Additionally, any non-playable race, such as Draugr, Wisps, Ghosts, etc. have all been altered to reduce their overall health pool from increasing to an overly large amount, but to distribute and appropriately reflect the type of NPC they are by race. By default, for the base values, all races have had their health values halved and then added 50 additional health back to them, to appropriately remove the sponginess that may be found on various enemies, I.E. level 40 Draugr boasting a 500 HP pool, which would now have a 300 HP pool. This provides a more streamlined and linear path to determining an NPCs health pool.
Along with that, classes affect the overall amount of health, magicka and stamina received based off the class given.
Various resistances and damage-type resistances have been tweaked or added on to the various amounts of beasts and creatures through Tamriel. This is done through a mod called Enemy Resistance Tweaks, adding or altering resistances based on the type of creature they are.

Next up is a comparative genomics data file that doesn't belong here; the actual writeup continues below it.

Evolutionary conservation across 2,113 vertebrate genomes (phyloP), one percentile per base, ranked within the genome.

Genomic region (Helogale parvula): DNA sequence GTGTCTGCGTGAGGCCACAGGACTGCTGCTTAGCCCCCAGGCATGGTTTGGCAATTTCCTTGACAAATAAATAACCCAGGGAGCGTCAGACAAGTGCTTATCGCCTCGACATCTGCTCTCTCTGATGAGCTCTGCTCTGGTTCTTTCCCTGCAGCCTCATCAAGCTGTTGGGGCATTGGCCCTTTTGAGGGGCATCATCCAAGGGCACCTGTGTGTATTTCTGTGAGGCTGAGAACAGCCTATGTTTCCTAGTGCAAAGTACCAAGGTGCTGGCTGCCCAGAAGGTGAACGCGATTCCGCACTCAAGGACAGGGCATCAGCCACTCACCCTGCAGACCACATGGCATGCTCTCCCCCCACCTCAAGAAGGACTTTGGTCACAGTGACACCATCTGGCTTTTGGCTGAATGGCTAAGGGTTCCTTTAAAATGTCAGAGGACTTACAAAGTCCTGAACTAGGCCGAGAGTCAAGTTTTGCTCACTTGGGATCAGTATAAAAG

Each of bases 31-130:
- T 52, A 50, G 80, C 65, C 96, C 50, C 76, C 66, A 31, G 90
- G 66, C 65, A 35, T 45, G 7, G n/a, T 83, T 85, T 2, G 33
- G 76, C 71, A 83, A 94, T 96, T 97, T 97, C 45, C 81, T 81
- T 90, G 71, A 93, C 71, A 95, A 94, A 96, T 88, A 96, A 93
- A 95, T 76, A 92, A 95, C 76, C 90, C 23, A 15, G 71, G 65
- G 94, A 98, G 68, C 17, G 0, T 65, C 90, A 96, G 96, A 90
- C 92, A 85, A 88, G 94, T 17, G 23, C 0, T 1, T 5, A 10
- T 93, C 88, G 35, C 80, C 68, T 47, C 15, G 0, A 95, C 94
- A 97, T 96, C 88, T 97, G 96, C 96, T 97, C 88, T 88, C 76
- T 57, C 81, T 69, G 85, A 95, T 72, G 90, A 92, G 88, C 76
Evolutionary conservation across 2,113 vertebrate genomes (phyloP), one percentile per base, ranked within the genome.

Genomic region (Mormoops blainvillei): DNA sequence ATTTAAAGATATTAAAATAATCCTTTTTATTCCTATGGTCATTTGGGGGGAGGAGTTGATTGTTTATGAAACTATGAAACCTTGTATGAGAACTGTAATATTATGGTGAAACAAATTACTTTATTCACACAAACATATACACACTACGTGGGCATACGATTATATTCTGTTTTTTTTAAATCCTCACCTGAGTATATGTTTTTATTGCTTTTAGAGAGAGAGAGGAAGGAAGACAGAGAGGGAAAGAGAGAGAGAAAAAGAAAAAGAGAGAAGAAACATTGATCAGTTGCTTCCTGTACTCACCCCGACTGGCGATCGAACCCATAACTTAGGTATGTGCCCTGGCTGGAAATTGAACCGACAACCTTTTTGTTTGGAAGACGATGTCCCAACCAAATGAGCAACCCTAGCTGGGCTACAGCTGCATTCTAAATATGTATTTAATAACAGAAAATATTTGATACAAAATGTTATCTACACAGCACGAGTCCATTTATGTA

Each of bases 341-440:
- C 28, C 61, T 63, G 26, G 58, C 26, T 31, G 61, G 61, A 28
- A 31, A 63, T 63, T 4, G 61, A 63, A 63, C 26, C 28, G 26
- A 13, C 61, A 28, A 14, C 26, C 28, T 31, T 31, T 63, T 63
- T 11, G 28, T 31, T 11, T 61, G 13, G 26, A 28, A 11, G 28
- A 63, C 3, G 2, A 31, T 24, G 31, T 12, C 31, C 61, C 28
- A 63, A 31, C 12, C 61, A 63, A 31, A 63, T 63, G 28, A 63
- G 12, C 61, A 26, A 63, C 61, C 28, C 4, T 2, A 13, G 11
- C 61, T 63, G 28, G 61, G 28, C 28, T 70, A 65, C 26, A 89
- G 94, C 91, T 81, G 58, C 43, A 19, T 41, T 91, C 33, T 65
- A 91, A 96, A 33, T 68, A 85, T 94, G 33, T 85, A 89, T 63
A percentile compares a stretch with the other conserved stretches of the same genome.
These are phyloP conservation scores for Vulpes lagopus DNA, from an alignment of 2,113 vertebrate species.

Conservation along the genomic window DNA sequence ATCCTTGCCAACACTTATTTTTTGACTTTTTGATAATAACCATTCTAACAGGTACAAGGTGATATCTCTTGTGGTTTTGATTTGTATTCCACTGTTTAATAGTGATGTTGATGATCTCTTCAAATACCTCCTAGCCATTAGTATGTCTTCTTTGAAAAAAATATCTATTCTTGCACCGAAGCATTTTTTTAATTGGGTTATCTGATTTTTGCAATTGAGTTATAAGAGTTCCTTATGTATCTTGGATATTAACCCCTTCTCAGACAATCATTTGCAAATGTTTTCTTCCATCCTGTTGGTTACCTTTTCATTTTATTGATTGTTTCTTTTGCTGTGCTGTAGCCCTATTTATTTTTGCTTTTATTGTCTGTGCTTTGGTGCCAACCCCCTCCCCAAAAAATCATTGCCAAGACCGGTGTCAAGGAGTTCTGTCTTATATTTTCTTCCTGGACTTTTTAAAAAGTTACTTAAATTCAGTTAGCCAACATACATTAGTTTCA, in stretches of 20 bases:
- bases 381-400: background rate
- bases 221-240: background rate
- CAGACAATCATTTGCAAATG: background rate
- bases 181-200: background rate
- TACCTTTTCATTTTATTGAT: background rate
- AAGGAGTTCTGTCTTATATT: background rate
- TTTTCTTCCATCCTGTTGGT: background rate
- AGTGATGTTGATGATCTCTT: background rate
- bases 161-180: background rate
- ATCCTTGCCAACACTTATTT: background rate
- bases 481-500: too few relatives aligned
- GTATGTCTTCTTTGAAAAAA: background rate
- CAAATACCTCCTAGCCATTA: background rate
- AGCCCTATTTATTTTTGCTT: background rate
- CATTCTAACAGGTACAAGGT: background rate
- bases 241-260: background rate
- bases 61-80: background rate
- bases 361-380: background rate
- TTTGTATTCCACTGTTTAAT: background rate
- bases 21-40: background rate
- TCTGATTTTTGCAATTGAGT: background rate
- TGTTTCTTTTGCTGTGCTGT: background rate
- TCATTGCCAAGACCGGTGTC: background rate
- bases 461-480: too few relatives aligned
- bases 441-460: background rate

This provides certain types of resistances that are either beneficial, or crucial to an NPCs survival, meaning they can now have weaknesses that affect how much damage is taken depending on the type of weakness they have. Various amounts of types of NPCs resistance altered or added are listed below:
Resist Fire 50%
Horkers also have 50% resistance to Frost with USSEP.
Resist Poison 75%
Resist Fire 75%
Weak to Frost 25%
Resist Poison 100%
Resist Magic 25%
Resist Poison 25%
Resist Frost 100% -> Weakness to Frost 25%
Resist Shock 50%
The changes to automatons are based on my interpretation of the book “Ruins of Kemel-Ze,” and are also a nice buff for ice mages. The Forgemaster is excluded from this change.
Weakness to Frost 25%
Resist Poison 50%
Resist Magic 25%
Resist Frost 25%
Resist Poison 50%
Resist Poison 50%
Resist Magic 25%
Weakness to Magic 100%
Nobody likes these things.
Weakness to Poison 50%
Increased Health Regeneration
Resist Frost 33% -> 75%
Increased Health Regeneration
Weakness to Frost 25%
Weakness to Fire 25%
Resist Frost 50%
Weakness to Fire 25%
Weakness to Fire 25%
Fire, Frost, and Storm Atronachs:
Resist Poison 100%